In order to reduce power consumption in the address buffer, it is activated only when the control signals /RAS, /CAS and /WE designates the taking of the address signal as shown in FIG. 55. In this case, there arises a problem that the hold time required for the address signal becomes longer. More specifically, the address buffer 512 takes in the external address signal ext. Ai after the result of determination by the state decoder 510 has been established. The hold time of the address signal viewed from the outside is defined from the rising edge of the same clock signal as the clock signal CLK at which the control signals such as /RAS are taken in. Therefore, the hold time of the address signal becomes longer by the time take inn by the state decoder 510 for determining the instructions. For example, the hold time required for the control signal /RAS or the like is 3 ns while the hold time necessary for the address signal may be 6 ns. The advantage provided by the application of the control signals in the form of pulses similar to the address signals is lost by such a long hold time. This is because the conditions required for each signal are different. It is preferred that the set up time and the hold time of the address signal is made as short as possible for the device to operate at high speed.

The clock buffer 508 such as shown in FIG. 55 must be operated constantly, in order to take in external control signals, the time of activation of which cannot be predicted. This results in increased standby current.

Structure of the Buffer Circuit

Therefore, a structure for the external signal input buffer circuit for removing the disadvantages of the structure shown in FIGS. 54 and 55 will be described.

FIG. 56 is a block diagram schematically showing the structure of an internal control signal generating system of the SDRAM in accordance with the second embodiment of the present invention. Referring to FIG. 56, the memory array includes two banks, that is, the first bank (bank 0) 600a and the second bank (bank 1) 600b. The banks 600a and 600b include the circuit portion 200 shown in FIG. 1. To make the drawings simple, FIG. 56 shows internal control signals as generated common to the banks 600a and 600b. Only one of the banks is activated in accordance with the bank address signal BA, and the control signals are applied only to the activated bank. The internal structure of the banks 600a and 600b is the same as that in the former embodiment.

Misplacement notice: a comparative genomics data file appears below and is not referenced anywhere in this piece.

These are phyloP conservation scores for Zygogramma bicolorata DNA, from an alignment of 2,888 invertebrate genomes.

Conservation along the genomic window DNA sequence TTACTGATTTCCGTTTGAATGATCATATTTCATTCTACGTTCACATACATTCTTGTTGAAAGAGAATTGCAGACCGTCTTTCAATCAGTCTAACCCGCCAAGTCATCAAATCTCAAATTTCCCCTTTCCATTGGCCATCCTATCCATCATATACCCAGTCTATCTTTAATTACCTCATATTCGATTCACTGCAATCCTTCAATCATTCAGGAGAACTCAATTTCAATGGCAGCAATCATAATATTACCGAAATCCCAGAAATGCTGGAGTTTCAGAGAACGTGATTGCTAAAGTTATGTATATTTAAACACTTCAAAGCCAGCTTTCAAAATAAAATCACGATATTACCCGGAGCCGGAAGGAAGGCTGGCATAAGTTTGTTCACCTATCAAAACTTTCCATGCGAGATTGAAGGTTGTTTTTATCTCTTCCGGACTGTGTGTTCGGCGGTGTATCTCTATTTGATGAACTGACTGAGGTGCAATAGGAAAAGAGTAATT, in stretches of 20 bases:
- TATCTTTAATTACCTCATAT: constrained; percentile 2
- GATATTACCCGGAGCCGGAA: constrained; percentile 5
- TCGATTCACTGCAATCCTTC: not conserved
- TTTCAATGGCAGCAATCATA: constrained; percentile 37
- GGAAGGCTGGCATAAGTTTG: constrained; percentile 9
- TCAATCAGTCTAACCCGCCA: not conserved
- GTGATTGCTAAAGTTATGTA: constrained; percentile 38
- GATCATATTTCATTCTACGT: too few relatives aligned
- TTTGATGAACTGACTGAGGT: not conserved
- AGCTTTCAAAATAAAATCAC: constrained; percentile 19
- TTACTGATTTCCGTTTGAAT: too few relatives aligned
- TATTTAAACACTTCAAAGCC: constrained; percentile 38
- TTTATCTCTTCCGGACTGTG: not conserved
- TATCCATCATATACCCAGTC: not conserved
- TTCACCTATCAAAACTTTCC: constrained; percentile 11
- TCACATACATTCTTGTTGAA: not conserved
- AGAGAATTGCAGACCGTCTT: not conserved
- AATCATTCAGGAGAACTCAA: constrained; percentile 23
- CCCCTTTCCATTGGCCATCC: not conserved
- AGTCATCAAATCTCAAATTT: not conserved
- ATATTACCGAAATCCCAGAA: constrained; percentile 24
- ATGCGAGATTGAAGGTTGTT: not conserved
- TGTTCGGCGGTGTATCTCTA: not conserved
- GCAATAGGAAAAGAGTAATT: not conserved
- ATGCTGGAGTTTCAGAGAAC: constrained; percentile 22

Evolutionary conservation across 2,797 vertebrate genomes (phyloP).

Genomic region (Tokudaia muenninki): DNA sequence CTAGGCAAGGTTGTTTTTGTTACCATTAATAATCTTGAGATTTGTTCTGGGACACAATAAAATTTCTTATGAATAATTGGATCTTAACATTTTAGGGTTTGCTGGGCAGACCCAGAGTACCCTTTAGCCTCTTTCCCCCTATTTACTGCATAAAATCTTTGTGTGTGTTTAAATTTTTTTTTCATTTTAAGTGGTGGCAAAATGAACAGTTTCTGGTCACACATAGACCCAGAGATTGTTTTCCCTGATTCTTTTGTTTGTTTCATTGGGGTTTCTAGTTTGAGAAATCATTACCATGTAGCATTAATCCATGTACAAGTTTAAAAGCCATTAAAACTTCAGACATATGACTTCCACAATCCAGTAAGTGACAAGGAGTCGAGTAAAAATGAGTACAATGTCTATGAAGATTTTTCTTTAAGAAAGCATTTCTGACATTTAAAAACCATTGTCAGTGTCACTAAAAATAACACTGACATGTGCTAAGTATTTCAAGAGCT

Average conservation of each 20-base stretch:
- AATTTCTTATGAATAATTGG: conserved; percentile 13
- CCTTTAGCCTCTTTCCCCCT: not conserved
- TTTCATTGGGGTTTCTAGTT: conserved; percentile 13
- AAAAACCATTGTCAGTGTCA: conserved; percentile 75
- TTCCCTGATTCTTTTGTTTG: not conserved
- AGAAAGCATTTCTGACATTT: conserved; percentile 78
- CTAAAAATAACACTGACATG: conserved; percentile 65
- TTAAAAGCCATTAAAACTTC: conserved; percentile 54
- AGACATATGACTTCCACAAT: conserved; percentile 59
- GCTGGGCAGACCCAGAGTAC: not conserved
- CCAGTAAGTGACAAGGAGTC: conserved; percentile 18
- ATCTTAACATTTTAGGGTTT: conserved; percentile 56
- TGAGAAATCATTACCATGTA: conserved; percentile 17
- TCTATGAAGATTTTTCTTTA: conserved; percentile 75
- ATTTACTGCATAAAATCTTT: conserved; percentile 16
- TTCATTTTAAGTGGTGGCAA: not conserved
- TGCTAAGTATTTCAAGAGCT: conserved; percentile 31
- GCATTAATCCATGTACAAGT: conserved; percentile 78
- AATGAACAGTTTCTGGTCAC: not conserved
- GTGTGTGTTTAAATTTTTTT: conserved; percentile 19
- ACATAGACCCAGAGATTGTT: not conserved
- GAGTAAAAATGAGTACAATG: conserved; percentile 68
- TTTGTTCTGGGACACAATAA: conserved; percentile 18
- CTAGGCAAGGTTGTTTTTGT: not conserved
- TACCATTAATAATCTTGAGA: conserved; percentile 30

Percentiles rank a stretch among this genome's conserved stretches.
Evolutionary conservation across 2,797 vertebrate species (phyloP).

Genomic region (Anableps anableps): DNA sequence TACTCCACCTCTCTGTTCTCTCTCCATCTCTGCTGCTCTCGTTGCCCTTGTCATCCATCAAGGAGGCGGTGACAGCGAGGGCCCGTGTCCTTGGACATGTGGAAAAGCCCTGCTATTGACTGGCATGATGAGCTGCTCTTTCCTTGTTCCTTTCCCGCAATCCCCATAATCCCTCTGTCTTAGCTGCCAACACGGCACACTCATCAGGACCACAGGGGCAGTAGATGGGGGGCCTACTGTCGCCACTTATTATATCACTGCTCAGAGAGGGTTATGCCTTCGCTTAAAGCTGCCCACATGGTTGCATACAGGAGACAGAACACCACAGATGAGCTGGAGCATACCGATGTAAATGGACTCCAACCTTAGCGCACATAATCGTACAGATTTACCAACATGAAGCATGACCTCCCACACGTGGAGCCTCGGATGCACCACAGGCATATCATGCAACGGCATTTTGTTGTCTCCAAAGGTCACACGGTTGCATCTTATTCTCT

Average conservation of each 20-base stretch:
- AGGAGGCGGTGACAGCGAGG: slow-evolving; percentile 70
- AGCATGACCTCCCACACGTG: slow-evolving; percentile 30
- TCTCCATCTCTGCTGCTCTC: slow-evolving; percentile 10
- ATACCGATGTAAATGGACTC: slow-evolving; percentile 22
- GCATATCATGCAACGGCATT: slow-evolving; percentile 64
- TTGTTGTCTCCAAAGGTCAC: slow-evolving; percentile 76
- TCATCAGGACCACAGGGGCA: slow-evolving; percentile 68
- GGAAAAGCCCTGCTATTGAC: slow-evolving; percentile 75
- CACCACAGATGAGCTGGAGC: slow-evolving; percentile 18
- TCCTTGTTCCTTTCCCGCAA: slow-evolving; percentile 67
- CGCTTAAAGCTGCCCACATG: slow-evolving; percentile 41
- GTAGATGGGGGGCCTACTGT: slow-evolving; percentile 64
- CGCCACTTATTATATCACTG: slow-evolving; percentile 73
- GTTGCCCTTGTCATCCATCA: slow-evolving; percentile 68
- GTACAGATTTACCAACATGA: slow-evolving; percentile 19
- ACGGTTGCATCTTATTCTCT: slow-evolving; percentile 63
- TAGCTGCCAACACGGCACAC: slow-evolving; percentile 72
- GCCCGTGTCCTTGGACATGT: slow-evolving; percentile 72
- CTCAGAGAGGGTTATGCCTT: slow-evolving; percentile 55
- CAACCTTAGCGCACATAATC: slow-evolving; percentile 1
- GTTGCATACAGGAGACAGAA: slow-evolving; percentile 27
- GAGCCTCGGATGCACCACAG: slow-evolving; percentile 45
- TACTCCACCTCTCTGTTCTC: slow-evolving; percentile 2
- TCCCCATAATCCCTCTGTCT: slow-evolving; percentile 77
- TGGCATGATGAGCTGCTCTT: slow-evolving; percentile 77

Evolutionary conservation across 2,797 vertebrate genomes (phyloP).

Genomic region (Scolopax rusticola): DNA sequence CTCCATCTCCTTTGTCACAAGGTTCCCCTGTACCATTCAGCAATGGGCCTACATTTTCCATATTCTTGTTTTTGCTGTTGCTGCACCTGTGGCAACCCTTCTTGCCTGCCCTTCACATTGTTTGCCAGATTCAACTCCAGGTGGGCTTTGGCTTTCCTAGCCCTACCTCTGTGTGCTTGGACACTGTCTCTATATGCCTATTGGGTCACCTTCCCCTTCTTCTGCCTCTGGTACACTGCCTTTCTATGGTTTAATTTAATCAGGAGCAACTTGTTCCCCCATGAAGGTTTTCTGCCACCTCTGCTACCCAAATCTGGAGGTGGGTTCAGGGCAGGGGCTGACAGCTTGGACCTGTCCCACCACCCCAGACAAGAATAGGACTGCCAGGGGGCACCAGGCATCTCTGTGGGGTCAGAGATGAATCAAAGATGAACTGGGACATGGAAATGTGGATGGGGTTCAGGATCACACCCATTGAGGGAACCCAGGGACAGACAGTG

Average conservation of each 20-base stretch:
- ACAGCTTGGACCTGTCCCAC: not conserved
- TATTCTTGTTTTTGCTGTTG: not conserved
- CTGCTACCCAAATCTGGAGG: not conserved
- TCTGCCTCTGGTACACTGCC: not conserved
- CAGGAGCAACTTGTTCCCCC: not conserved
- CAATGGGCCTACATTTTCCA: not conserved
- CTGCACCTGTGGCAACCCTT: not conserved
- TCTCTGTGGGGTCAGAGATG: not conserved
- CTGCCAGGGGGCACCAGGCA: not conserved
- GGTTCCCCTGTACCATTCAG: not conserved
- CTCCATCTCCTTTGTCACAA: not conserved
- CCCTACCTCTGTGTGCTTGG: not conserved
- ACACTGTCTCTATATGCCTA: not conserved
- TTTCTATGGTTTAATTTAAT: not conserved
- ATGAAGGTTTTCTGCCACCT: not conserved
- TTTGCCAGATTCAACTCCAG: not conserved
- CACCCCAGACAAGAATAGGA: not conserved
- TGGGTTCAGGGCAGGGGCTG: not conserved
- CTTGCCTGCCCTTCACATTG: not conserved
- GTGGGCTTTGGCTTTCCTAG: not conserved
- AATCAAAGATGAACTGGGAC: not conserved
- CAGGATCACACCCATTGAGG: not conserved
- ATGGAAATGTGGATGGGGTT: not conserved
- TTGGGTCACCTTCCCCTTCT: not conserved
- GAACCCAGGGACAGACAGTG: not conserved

Referring to FIG. 56, the internal control system includes a CS buffer 614 processing the external control signal ext. /CS for generating an internal control signal CS, a CKE buffer 612 responsive to the externally applied clock buffer enable signal ext. /CKE for generating control signals CLKBE and /CKE, and a clock buffer 610 activated in response to the control signals CLKBE and CKE for buffering the external clock signal ext. CLK and for generating the internal clock signals CLK1 and CLK2.

When the external control signal ext. /CKE is at the inactive state (at "H" level), the CKE buffer 612 stops generation of the clock signals CLK1 and CLK2 from the clock buffer 610. The CKE buffer 612 takes in the external control signal ext. /CKE in synchronization with the first internal clock signal CLK1 from the clock buffer 610 and generates the internal control signal /CKE. The control signal /CKE is also applied to the clock buffer 610. The clock buffer 612 generates the second internal clock signal CLK2 in synchronization with the external clock signal ext. CLK in response to the internal control signal /CKE. When a special mode is set, the details of which will be described later, the CKE buffer 612 takes in the external control signal ext. /CKE in non-synchronization with the clock signal CLK1 (that is, the external clock signal ext. CLK), generates the control signal CLKBE and prohibits generation of the clock signals CLK1 and CLK2.

More specifically, the clock buffer 610 receives in parallel the control signals CLKBE and /CKE from the CKE buffer 612 and activation/inactivation thereof is controlled. If one of the control signals CLKBE and /CKE is active, the clock buffer 610 generates the internal clock signal. Only when the special mode is designated, generation of the internal clock signal from the clock buffer 610 is stopped. Now, two clock signals, that is, the first internal clock signal CLK (CLK1) and the second clock signal CLK2 are generated from the clock buffer 612, in order to inhibit operation of the buffer circuit which is not necessary during self refresh and during standby operation. The first internal clock signal CLK1 is used for taking in control signals such as the external control signals ext. /RAS, ext. /CAS and ext. /WE. The second internal clock signal CLK2 is used for controlling data input/output. By applying the second clock signal CLK2 only to the data input/output control system, the previously described suspended input operation and suspended output operation can be realized.